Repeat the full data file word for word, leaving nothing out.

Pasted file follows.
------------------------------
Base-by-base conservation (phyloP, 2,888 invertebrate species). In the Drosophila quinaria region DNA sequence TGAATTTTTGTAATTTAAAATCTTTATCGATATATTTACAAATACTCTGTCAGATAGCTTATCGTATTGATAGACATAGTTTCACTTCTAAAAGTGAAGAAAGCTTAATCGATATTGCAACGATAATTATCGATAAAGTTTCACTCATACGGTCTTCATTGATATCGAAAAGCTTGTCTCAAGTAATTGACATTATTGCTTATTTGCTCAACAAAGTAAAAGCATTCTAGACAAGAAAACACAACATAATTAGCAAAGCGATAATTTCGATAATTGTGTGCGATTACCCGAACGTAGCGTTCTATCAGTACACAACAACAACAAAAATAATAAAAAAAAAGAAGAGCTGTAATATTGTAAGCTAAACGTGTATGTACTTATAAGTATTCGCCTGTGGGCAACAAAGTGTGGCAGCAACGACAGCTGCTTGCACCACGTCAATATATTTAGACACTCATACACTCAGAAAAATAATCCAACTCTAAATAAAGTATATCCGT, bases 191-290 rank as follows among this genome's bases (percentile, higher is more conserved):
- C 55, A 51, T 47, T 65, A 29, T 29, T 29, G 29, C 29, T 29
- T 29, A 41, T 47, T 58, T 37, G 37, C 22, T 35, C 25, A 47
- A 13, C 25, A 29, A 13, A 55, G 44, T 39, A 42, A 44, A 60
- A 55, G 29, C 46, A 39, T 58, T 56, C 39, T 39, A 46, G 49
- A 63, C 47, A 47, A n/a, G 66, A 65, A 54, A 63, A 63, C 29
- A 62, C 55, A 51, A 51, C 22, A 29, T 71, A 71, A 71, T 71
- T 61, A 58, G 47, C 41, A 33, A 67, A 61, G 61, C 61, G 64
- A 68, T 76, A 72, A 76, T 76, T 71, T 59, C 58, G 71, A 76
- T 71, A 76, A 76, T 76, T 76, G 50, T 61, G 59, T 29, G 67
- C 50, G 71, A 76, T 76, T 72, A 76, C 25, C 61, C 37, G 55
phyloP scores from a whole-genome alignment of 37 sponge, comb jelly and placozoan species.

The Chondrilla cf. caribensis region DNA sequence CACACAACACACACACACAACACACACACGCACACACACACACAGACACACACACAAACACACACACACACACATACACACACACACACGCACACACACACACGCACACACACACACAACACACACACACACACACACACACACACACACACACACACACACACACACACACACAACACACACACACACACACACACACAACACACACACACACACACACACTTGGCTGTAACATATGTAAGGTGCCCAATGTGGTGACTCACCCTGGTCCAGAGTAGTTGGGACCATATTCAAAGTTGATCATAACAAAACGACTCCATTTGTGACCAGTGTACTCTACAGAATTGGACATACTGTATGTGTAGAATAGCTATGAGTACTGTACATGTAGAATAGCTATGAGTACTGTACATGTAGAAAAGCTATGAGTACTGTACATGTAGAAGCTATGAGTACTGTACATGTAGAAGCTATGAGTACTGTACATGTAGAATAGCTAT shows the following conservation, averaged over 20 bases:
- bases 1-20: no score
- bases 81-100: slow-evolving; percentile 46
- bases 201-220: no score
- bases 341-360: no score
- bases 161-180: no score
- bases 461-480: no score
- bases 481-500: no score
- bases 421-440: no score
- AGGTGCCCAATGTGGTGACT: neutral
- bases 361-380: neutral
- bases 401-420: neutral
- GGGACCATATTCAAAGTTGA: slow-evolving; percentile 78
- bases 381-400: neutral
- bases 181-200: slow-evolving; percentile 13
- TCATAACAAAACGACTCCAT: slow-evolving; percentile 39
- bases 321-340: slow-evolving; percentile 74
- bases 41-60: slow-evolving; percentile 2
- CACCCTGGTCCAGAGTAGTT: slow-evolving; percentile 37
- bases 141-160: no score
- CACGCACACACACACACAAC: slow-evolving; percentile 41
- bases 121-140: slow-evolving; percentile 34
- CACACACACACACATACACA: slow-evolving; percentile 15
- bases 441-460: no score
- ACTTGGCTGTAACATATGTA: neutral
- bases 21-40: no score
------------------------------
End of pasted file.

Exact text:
Base-by-base conservation (phyloP, 2,888 invertebrate species). In the Drosophila quinaria region DNA sequence TGAATTTTTGTAATTTAAAATCTTTATCGATATATTTACAAATACTCTGTCAGATAGCTTATCGTATTGATAGACATAGTTTCACTTCTAAAAGTGAAGAAAGCTTAATCGATATTGCAACGATAATTATCGATAAAGTTTCACTCATACGGTCTTCATTGATATCGAAAAGCTTGTCTCAAGTAATTGACATTATTGCTTATTTGCTCAACAAAGTAAAAGCATTCTAGACAAGAAAACACAACATAATTAGCAAAGCGATAATTTCGATAATTGTGTGCGATTACCCGAACGTAGCGTTCTATCAGTACACAACAACAACAAAAATAATAAAAAAAAAGAAGAGCTGTAATATTGTAAGCTAAACGTGTATGTACTTATAAGTATTCGCCTGTGGGCAACAAAGTGTGGCAGCAACGACAGCTGCTTGCACCACGTCAATATATTTAGACACTCATACACTCAGAAAAATAATCCAACTCTAAATAAAGTATATCCGT, bases 191-290 rank as follows among this genome's bases (percentile, higher is more conserved):
- C 55, A 51, T 47, T 65, A 29, T 29, T 29, G 29, C 29, T 29
- T 29, A 41, T 47, T 58, T 37, G 37, C 22, T 35, C 25, A 47
- A 13, C 25, A 29, A 13, A 55, G 44, T 39, A 42, A 44, A 60
- A 55, G 29, C 46, A 39, T 58, T 56, C 39, T 39, A 46, G 49
- A 63, C 47, A 47, A n/a, G 66, A 65, A 54, A 63, A 63, C 29
- A 62, C 55, A 51, A 51, C 22, A 29, T 71, A 71, A 71, T 71
- T 61, A 58, G 47, C 41, A 33, A 67, A 61, G 61, C 61, G 64
- A 68, T 76, A 72, A 76, T 76, T 71, T 59, C 58, G 71, A 76
- T 71, A 76, A 76, T 76, T 76, G 50, T 61, G 59, T 29, G 67
- C 50, G 71, A 76, T 76, T 72, A 76, C 25, C 61, C 37, G 55
phyloP scores from a whole-genome alignment of 37 sponge, comb jelly and placozoan species.

The Chondrilla cf. caribensis region DNA sequence CACACAACACACACACACAACACACACACGCACACACACACACAGACACACACACAAACACACACACACACACATACACACACACACACGCACACACACACACGCACACACACACACAACACACACACACACACACACACACACACACACACACACACACACACACACACACACAACACACACACACACACACACACACAACACACACACACACACACACACTTGGCTGTAACATATGTAAGGTGCCCAATGTGGTGACTCACCCTGGTCCAGAGTAGTTGGGACCATATTCAAAGTTGATCATAACAAAACGACTCCATTTGTGACCAGTGTACTCTACAGAATTGGACATACTGTATGTGTAGAATAGCTATGAGTACTGTACATGTAGAATAGCTATGAGTACTGTACATGTAGAAAAGCTATGAGTACTGTACATGTAGAAGCTATGAGTACTGTACATGTAGAAGCTATGAGTACTGTACATGTAGAATAGCTAT shows the following conservation, averaged over 20 bases:
- bases 1-20: no score
- bases 81-100: slow-evolving; percentile 46
- bases 201-220: no score
- bases 341-360: no score
- bases 161-180: no score
- bases 461-480: no score
- bases 481-500: no score
- bases 421-440: no score
- AGGTGCCCAATGTGGTGACT: neutral
- bases 361-380: neutral
- bases 401-420: neutral
- GGGACCATATTCAAAGTTGA: slow-evolving; percentile 78
- bases 381-400: neutral
- bases 181-200: slow-evolving; percentile 13
- TCATAACAAAACGACTCCAT: slow-evolving; percentile 39
- bases 321-340: slow-evolving; percentile 74
- bases 41-60: slow-evolving; percentile 2
- CACCCTGGTCCAGAGTAGTT: slow-evolving; percentile 37
- bases 141-160: no score
- CACGCACACACACACACAAC: slow-evolving; percentile 41
- bases 121-140: slow-evolving; percentile 34
- CACACACACACACATACACA: slow-evolving; percentile 15
- bases 441-460: no score
- ACTTGGCTGTAACATATGTA: neutral
- bases 21-40: no score